12/06/2010 02:32 pm ET Updated May 25, 2011

Coming Out is an Act of Love

I am grateful for the life and vision of a pioneer named Dr. Rob Eichberg. He wrote Coming Out is an Act of Love and co-founded The Advocate Experience, a really intense workshop on learning to live with full integrity.

Our family attended a series of Experience workshops after my son, Joshua, came out in 1988 in Abilene, Texas. Joshua and my partner, Sue, went to a workshop led by Dr. Eichberg. My daughter and I went to a workshop led by Eichberg's colleague, Honey Ward, who continues to lead them today. I am grateful for Honey and her skill in blowing open the closet in which I was living out my fundamentalist Christian religion. I believe I would have lost my faith in God without her intervention. I know I would have lost my son.

Until the Advocate Experience, I confused God with religion and religion with truth. A tragic mistake.

Coming out cost us our church, part of our family and our familiar community. The Christian college that my family attended for three generations would not have Joshua as an openly gay student once he finished high school. And still will not.

We had to create a new life for ourselves.

The first thing we did was find a safe place for Joshua to live and finish high school. School officials in Abilene could not guarantee that Joshua could be safe at school. They attempted to adjust his schedule and remove him from some of the most tense situations. Ironically, they moved him to a vocational tech class where he spent his mornings doing woodworking. You would have to meet Joshua to understand the humor in this situation. He is a gifted academic, writer and speaker, loves to read and listen to people's stories. A woodworker, he is not.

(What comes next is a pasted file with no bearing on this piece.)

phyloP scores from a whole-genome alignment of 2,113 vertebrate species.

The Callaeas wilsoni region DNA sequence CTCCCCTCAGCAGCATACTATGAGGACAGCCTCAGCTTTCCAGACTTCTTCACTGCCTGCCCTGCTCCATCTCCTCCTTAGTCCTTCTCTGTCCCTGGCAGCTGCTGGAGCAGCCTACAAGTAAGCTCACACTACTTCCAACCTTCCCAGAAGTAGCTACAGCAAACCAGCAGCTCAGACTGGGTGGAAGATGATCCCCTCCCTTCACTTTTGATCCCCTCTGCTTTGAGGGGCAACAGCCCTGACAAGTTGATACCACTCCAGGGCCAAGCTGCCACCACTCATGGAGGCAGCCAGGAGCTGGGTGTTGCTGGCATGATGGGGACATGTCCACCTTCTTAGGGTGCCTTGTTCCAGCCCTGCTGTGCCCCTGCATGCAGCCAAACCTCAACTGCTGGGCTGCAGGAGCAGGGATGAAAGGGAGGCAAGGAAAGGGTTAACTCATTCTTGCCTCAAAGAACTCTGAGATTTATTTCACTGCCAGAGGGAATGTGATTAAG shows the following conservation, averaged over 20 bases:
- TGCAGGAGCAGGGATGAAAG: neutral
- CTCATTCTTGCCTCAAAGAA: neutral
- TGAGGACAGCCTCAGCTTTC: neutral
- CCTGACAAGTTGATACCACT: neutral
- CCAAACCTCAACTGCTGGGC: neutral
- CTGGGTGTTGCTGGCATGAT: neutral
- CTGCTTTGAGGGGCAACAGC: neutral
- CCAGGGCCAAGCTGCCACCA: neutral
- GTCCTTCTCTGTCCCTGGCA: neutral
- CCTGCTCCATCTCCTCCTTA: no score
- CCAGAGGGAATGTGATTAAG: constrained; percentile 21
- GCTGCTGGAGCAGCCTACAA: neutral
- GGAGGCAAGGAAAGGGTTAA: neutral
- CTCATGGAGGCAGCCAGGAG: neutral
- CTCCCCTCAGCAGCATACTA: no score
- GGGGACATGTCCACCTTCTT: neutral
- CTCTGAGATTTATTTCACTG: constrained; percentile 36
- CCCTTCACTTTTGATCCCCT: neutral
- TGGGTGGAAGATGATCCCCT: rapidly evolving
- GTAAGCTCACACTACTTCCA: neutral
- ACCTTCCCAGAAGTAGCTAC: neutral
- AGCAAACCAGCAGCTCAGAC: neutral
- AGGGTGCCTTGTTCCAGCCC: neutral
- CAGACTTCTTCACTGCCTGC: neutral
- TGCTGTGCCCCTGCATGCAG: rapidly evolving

In retrospect, those school administrators gave our family another gift: They put us in a situation so unworkable that we had to think out of the box. So, we moved Joshua to Santa Fe, N.M. to attend a high school for gifted students. He lived with a friend of our family. He had a lot of time on his hands and one day he walked into a place called National Coming Out Day (NCOD) led by an amazing woman, Lynn Sheppod. I am grateful for her. She took my son under her wing as the youngest volunteer in NCOD history. And he thrived. Today, he is finishing his Masters degree in Divinity at Episcopal Divinity School and has written a book called Uncommon Hope, a curriculum for churches working with people living with and affected by HIV/AIDS. He is resilient and compassionate and reflects the inclusive love of God in the way that I now know is real. I believe that if Rob Eichberg, now deceased, can see the fruits of his labor from the after-life, he is smiling. I know I am.

Young people who tell the truth and have support from their religious communities and their families have the potential to live and love and be productive citizens. We now know without any doubt that young people who experience rejection often choose suicide. I am thankful for organizations like the The Trevor Project, Soulforce and the Equality Ride, the Family Acceptance Project, the Human Rights Campaign, GLSEN, PFLAG, Metropolitan Community Churches, United Churches of Christ, The Fellowship led by Bishop Yvette Flunder, and other congregations where families like mine can find resources and support as they find their way to truth.

And, these organizations need our help. We need to support them financially and publicly. We need to insist that anti-gay religious and secular organizations like Exodus International, an ex-gay movement, stop recruiting and harming our children. They are reaching out to young LGBT adults through the Web, social media and YouTube to tell our children that they are sinful, that they can change and that they need to change.

Be bold and support young adults who resist these groups. If you have a young Joshua in your home for the holidays, let me encourage you to hear his truth, love him and ask him how you can best support him in living with integrity. I can guarantee that this choice will make it possible for you to share life with your son for many Thanksgivings to come. I believe that is a future that all parents really want to share. It is a future that our nation needs to share.